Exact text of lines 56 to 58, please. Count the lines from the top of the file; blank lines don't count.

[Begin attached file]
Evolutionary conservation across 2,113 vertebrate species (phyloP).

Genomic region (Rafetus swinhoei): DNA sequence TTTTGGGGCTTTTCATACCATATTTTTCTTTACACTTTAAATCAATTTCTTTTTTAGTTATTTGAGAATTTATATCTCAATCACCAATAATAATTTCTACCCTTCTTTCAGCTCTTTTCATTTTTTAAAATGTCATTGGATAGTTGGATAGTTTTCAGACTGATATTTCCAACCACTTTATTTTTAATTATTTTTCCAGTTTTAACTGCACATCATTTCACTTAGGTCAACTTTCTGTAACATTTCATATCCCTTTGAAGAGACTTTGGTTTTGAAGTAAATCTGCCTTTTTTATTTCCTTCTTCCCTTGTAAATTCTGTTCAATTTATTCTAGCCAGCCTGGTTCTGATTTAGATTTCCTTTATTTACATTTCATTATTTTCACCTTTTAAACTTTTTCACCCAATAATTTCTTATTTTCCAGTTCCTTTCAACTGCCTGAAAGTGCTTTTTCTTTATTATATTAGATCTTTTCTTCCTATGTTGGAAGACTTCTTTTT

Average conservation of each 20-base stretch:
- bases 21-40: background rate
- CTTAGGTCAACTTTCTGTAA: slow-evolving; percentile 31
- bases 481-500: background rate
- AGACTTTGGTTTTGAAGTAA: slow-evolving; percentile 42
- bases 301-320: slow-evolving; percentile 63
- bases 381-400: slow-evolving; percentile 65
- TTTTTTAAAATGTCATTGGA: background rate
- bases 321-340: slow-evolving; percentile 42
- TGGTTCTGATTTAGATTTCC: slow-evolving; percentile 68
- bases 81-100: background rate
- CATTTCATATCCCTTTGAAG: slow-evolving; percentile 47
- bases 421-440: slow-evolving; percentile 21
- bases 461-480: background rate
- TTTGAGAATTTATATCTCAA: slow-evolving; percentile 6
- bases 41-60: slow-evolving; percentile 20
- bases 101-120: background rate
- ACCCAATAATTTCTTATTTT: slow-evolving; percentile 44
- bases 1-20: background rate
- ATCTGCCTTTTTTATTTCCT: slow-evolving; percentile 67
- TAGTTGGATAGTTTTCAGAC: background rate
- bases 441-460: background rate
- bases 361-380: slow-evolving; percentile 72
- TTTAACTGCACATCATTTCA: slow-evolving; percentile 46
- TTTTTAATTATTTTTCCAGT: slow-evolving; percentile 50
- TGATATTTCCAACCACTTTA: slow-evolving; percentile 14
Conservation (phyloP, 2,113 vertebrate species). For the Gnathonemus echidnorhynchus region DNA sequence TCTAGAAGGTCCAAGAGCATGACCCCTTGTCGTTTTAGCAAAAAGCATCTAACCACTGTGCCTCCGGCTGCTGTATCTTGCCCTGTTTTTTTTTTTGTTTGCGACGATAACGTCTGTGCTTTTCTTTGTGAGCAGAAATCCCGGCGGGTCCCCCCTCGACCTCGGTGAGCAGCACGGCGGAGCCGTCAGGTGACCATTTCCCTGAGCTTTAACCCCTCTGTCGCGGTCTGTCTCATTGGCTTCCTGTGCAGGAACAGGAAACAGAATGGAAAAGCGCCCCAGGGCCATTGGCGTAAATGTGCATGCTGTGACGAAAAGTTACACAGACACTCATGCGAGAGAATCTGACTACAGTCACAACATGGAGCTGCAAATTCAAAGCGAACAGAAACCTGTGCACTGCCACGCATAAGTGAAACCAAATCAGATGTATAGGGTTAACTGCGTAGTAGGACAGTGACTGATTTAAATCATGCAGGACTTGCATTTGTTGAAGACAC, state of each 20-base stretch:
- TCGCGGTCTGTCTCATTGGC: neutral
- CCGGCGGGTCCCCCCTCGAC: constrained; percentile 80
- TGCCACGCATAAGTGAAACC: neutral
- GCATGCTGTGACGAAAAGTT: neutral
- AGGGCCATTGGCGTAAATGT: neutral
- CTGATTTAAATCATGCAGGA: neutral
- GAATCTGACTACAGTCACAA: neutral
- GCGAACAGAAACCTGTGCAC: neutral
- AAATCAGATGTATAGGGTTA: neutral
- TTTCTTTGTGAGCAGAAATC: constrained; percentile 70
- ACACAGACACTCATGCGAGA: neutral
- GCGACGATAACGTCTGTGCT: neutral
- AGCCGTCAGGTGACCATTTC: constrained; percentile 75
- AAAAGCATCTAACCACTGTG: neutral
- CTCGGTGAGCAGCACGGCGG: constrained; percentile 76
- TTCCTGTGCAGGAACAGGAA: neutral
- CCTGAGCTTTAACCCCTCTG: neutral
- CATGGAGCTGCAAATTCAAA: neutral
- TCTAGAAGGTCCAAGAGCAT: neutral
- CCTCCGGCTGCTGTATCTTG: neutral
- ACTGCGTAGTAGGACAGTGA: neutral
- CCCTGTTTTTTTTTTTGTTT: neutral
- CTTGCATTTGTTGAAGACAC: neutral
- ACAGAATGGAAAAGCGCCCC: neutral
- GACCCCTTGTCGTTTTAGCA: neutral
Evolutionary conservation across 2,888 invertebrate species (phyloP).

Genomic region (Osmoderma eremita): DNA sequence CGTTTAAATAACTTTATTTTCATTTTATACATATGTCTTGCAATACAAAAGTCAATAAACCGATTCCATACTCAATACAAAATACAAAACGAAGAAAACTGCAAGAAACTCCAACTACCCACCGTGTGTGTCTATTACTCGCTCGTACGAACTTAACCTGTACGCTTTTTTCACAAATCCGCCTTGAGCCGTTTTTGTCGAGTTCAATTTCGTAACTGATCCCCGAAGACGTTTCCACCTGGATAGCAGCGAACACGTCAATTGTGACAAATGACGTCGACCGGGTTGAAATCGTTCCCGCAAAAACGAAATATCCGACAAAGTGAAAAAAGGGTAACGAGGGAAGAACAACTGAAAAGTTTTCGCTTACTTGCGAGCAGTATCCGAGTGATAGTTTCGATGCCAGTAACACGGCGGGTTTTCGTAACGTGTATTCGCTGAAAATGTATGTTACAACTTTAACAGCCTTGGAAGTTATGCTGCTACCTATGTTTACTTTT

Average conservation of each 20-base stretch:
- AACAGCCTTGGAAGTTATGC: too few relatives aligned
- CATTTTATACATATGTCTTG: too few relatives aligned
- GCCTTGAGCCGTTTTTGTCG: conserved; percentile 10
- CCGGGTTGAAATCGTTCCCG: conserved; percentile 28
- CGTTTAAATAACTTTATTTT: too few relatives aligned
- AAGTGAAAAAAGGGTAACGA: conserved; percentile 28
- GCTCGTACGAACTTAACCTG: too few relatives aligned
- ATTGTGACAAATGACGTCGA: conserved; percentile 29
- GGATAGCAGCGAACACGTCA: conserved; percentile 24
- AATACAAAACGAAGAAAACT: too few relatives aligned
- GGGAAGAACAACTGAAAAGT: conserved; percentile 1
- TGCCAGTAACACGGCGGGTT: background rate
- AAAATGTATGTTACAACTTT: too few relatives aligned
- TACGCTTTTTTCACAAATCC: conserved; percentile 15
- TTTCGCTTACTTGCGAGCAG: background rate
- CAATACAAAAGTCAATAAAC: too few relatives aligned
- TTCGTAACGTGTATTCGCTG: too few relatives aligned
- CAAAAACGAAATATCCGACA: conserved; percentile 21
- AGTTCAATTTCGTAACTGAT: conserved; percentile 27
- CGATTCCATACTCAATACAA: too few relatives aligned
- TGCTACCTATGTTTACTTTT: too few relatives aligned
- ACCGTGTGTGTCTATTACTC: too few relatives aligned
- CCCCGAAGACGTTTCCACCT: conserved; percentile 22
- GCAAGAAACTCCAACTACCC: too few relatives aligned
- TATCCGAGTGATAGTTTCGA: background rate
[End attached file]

Genomic region (Osmoderma eremita): DNA sequence CGTTTAAATAACTTTATTTTCATTTTATACATATGTCTTGCAATACAAAAGTCAATAAACCGATTCCATACTCAATACAAAATACAAAACGAAGAAAACTGCAAGAAACTCCAACTACCCACCGTGTGTGTCTATTACTCGCTCGTACGAACTTAACCTGTACGCTTTTTTCACAAATCCGCCTTGAGCCGTTTTTGTCGAGTTCAATTTCGTAACTGATCCCCGAAGACGTTTCCACCTGGATAGCAGCGAACACGTCAATTGTGACAAATGACGTCGACCGGGTTGAAATCGTTCCCGCAAAAACGAAATATCCGACAAAGTGAAAAAAGGGTAACGAGGGAAGAACAACTGAAAAGTTTTCGCTTACTTGCGAGCAGTATCCGAGTGATAGTTTCGATGCCAGTAACACGGCGGGTTTTCGTAACGTGTATTCGCTGAAAATGTATGTTACAACTTTAACAGCCTTGGAAGTTATGCTGCTACCTATGTTTACTTTT

Average conservation of each 20-base stretch:
- AACAGCCTTGGAAGTTATGC: too few relatives aligned